Of course today, with plastic hulls and wads that do a better job of protecting the shot charge, there's no advantage to shooting longer hulls in shorter chambers. Nor, however, is there any particular disadvantage . . . AS LONG AS THE PRESSURE GENERATED BY THE LOAD IN QUESTION IS NOT SIGNIFICANTLY HIGHER TO START WITH THAN THE PRESSURE FOR WHICH THE GUN IN QUESTION WAS DESIGNED. The British regularly shoot 67/67.5MM shells in guns with 2 1/2" chambers. It works fine because those shells are loaded to appropriate pressure standards. In contrast, using off the shelf US ammo can be risky because our standard 12ga service pressure is already somewhat higher than the CIP (British/European standard)--by about 800 psi. Add to that the fact that Bell recorded increases in pressure that were mostly only a few hundred psi, although in one case the pressure increased by more than 1,000 psi.

Result: If you're shooting a 12ga and reloading standard American 2 3/4" hulls through a gun in good condition, you shouldn't have a problem as long as you build in a safety margin. It's very easy to come up with reloads, for shot charges up to 1 1/8 oz, at pressures under 8,000 psi.
1 member likes this
by Roy Hebbes
Roy Hebbes
The practice of lengthening the chambers of English guns from 2 1/2 to 2 3/4 accompishes only one thing,It rendered the gun out of proof!
The practice of lengthen chambers dates back to the time when a 2 3/4 shell actually measured 2 3/4, These old shells had card tubes and a rolled turnover.The card tube had a wall thickness greater than todays plastic shells which also possed an increased safety risk if an atempt was made to load them and shoot them in in a 2 1/2 chambered gun!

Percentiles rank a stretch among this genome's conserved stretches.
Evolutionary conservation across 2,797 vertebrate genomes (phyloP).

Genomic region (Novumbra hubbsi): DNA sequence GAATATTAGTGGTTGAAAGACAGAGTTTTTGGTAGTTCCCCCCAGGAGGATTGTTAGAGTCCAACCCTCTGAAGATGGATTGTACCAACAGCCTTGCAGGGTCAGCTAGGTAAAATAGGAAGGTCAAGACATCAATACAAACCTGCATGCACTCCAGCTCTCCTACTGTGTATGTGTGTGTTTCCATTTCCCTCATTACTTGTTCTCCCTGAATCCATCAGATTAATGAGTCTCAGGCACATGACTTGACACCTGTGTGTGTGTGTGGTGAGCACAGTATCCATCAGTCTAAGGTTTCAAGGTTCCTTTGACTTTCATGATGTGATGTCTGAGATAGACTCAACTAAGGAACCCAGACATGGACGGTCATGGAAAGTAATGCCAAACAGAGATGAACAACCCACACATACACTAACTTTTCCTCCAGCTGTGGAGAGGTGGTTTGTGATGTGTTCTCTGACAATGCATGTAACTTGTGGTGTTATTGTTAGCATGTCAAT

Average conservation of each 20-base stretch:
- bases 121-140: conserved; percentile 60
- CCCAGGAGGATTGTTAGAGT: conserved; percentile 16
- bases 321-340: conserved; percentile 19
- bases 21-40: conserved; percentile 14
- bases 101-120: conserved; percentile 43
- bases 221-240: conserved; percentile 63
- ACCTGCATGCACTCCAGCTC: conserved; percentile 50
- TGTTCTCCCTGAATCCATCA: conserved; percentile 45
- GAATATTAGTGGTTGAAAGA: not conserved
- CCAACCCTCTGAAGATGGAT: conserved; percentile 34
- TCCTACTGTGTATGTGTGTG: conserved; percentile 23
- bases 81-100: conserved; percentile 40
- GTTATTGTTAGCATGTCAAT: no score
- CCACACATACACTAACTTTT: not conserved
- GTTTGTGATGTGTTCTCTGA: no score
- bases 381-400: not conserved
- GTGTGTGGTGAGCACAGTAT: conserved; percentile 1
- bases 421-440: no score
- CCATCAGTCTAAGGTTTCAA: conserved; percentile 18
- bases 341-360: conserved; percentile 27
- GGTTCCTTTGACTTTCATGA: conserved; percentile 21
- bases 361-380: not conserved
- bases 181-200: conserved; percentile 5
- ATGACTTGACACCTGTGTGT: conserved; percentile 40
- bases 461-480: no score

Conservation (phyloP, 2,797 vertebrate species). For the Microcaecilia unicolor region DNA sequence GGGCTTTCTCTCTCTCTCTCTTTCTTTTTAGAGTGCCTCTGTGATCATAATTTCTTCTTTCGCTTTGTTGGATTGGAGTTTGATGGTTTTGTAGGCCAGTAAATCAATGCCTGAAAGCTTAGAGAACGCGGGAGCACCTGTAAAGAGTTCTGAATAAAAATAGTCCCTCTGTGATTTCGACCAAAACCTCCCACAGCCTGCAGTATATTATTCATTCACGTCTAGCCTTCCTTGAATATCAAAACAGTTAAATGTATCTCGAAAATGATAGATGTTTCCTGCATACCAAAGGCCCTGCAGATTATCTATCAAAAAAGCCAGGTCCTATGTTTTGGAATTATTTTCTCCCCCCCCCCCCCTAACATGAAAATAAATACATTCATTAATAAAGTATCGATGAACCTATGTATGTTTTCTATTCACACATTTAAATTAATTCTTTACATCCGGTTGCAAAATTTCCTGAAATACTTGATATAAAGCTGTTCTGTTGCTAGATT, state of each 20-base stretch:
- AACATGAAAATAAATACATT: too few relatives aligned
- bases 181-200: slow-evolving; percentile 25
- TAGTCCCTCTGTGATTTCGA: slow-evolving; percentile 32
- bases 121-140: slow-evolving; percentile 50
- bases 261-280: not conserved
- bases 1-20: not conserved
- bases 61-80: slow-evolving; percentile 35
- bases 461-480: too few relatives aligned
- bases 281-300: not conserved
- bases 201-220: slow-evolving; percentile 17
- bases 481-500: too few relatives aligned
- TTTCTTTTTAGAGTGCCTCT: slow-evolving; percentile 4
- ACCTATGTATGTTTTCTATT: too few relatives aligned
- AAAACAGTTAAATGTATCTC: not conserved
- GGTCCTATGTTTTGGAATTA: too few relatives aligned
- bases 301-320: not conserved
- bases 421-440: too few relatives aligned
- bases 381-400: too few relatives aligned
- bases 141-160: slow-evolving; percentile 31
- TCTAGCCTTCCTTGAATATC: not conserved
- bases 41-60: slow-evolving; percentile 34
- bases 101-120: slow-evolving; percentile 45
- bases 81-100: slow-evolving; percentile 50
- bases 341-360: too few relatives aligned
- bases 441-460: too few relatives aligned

In reality it was all but impossible to close the action of a 2 1/2 chambered gun with a shell that actually measured 2 3/4 !
It was this issue that prompted ill informed owners to demand that their gunsmiths extend the chamber length of their guns to make them useable!!
The closed length of todays 2 3/4 plastic shells is approximately 2 1/4 inches,after firing it measures approximately 2 5/8 inches.bearing in mind the thin wall of plastic shells and the pressence of a forcing cone from chamber to barrel bore there is virtually no constriction on discharge. I believe it was Burrard that said , "No cartrige case ever caused a barrel failure."
It is the pressure ceated by the weight of the charge &wads in combination with the explosive force of the charge including the the cap, that creates the pressure in the gun barrel
English guns with 2 1/2 inchambers are proof tested at a lower presuure than guns with a 2 3/4 chambers
Those considering extending the length of 2 1/2 chambered gun to 2 3/4 inches ,should ask themseves, Dose removing metal from the barrels of my gun increase their strength or dose reduce the factor of safety?
In 60 years of gun collecting i have seen 100;s of Fine guns put out of proof and in some instances ruined by chamber butchery.
1 member likes this